When buying a dental practice, you are also getting a fully staffed office. You probably won’t meet the staff until quite late in the process, as the need for confidentiality in dental practice transitions is essential. But pay attention to what the selling doctor tells you about them. Be prepared to ask questions about them.
Keep in mind that patients are going to have to adjust to seeing you as their dentist. Keeping the other faces the same in the office can be reassuring and help stem patient attrition. Also, if the office is well-staffed, your own adjustment will be much smoother. They are the keepers of institutional knowledge that can be invaluable to a smooth transition and your long-term success in the practice.
See the Practice in Person
This may seem obvious, but it is essential. Every practice is different, and you have to see it for yourself before you can have a good sense of what the practice is really like. There will be things you learn, perhaps both good and bad, that can’t be reduced to paper.
You need to have a close look at the practice’s patient flow. How many patients have been seen in the last 18 months? How many new patients are they getting each month? This information, like cash flow, will tell you whether the practice is stable, growing, or declining. Keep in mind that a declining practice isn’t necessarily a bad buy, if you can see the opportunities for growth within it.
Price May be Negotiable . . . But Should Be Negotiated First
How does a doctor determine what his dental practice is worth? Well, that depends on the doctor and their team of advisors. For instance, with DDSmatch Mid-Atlantic, all of the practices we work with have their value determined by a third-party certified business valuation analyst. We take this approach so we can present buyers with what can be independently verified as the true market value.
Sometimes, however, a doctor may overvalue their practice. This is somewhat understandable as, to the selling doctor, the value of their practice transcends the price tag. It represents a lifetime of hope and work. Reducing that to a number can be difficult, especially if that number comes in lower than they had hoped. So, when you are looking at a practice, keep in mind that the asking price may not reflect its true market value. Wait until you see how the value is supported by the financial information the seller provides to you.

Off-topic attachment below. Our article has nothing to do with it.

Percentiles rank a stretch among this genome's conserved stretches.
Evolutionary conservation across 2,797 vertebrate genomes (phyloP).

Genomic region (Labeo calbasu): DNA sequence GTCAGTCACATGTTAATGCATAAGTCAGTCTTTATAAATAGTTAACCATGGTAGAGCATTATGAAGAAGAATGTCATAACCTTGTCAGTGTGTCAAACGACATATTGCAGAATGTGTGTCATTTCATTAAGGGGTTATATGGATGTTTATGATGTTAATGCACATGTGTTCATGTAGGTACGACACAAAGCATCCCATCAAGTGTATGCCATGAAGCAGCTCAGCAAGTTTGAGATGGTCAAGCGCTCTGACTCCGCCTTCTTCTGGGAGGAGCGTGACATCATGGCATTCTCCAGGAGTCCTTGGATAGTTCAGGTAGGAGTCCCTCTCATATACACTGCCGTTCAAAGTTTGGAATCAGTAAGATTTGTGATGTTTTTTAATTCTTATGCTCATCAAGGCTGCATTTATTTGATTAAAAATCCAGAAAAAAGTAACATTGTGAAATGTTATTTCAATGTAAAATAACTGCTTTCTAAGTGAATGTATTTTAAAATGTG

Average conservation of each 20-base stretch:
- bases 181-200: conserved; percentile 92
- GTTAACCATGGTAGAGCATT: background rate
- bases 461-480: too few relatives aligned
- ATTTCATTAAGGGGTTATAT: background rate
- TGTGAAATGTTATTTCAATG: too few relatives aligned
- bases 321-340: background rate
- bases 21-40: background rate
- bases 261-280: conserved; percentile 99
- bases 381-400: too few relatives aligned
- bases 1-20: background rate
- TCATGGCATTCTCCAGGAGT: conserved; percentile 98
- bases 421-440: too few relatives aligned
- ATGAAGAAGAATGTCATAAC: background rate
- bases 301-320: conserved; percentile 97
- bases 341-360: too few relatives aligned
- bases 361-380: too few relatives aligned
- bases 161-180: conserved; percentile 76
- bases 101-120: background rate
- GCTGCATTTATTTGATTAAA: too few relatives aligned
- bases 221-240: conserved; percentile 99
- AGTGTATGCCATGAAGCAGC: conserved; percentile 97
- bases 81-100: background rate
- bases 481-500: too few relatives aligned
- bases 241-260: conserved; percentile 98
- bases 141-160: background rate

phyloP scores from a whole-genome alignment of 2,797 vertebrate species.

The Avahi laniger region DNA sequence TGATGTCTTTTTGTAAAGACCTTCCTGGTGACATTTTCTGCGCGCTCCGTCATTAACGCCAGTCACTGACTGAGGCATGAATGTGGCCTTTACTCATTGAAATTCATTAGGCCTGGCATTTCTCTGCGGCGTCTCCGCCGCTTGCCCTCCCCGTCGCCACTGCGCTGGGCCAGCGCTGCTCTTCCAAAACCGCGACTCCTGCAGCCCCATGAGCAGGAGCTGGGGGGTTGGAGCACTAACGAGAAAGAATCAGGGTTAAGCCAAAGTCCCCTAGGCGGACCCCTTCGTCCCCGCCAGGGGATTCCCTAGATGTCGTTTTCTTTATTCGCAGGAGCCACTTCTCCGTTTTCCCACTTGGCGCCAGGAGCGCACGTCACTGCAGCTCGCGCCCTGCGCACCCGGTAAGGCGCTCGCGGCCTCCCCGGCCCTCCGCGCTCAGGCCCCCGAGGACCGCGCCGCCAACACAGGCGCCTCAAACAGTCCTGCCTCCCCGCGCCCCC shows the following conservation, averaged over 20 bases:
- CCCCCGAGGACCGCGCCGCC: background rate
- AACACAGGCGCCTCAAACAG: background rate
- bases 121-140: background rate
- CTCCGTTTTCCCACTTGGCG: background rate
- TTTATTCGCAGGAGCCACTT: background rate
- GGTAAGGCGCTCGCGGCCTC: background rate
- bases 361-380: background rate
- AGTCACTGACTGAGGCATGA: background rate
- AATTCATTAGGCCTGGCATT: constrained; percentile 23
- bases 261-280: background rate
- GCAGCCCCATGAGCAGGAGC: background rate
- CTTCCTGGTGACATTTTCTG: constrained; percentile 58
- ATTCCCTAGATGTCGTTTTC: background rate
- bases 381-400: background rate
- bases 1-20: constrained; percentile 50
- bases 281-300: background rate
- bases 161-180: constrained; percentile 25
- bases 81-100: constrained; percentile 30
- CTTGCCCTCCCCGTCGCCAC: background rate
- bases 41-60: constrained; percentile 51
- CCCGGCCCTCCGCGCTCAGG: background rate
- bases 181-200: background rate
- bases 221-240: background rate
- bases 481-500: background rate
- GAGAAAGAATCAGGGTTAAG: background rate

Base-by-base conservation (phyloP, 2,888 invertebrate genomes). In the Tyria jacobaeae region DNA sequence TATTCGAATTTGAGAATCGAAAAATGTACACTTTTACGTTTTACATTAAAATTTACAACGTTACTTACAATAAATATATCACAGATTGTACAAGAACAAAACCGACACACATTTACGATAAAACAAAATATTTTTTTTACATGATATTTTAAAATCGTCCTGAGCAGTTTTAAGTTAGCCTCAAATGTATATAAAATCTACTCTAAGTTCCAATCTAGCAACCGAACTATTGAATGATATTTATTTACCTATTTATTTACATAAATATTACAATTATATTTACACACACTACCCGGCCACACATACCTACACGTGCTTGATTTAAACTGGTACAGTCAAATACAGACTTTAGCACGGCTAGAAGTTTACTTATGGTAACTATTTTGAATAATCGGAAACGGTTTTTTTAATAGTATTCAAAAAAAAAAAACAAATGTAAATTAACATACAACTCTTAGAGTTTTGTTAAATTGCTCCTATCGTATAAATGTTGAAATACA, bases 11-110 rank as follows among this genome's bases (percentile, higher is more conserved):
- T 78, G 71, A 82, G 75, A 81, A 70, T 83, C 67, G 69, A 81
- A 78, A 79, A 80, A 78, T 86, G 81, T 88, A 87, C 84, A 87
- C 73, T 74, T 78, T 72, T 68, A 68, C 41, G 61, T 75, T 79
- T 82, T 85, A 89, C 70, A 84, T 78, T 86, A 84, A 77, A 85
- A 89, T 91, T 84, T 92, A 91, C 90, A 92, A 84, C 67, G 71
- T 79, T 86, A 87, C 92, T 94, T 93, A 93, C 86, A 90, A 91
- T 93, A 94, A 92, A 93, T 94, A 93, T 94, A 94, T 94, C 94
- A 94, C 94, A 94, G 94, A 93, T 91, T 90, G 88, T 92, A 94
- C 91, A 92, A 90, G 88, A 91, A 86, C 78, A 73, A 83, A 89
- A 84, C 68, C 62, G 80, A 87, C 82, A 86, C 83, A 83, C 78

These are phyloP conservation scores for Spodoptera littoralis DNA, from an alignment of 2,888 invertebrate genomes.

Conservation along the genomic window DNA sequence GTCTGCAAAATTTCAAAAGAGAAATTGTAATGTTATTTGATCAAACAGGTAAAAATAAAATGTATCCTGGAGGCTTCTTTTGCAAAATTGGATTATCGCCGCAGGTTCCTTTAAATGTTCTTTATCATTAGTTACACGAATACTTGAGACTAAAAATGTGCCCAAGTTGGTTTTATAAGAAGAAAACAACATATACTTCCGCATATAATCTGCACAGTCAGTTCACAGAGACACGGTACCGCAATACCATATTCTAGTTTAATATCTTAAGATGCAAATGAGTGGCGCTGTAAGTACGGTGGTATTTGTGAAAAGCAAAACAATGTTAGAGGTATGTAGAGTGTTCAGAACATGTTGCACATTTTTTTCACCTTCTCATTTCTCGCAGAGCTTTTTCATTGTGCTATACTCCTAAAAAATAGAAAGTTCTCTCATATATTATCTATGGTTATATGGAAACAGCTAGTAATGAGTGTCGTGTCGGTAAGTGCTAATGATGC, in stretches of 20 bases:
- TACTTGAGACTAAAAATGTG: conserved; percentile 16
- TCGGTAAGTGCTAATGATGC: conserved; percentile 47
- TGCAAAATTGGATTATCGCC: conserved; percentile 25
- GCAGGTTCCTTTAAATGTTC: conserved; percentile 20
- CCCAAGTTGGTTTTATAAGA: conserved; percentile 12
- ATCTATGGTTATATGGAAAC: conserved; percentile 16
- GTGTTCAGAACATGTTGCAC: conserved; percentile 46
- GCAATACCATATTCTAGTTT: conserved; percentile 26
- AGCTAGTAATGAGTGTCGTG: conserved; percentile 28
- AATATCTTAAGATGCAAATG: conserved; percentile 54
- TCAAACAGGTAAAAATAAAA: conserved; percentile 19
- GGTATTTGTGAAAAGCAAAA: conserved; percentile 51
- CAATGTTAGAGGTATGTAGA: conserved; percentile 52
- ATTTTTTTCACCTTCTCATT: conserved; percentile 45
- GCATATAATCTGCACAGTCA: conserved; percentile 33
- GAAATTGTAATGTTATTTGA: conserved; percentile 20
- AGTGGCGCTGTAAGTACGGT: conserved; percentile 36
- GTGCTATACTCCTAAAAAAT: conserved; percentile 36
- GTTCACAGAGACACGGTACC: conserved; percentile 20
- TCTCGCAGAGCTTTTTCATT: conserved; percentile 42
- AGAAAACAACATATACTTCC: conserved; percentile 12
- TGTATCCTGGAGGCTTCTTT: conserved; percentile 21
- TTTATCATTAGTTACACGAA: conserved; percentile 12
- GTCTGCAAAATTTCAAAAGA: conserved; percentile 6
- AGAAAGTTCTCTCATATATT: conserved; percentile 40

And you will be provided with a lot of financial information (financial statements, tax returns, etc.) that you should review carefully with your dental CPA, so they can advise you on whether the numbers look good or not. Again, professionals with dentistry-specific experience will be better suited to advise you, as they will understand the industry standards for the various costs and margins which indicate how well the practice is being managed.
Remember, however, that the selling price is just one of several details that need to be agreed upon before you can complete the transition. There are considerations regarding property, equipment, staff, the actual transition itself, and more. Because of this, if you and the seller have already agreed on the price, both parties will usually be more amenable to cooperate on the other details.
Emotions can run high, especially if one party thinks the practice is either over- or undervalued. Getting past that point early in the process will help the rest of it go more smoothly.
Is Buying a Dental Practice through Owner Financing a Good Idea?
As with many questions in life, the answer is, “it depends.” It depends on you, as the buyer and what you are comfortable with, along with what you can qualify for with a traditional bank loan. And it depends on the seller and what terms they are offering. Finally, it depends on your trusted team of advisors. What do they think of the deal and the options available to you?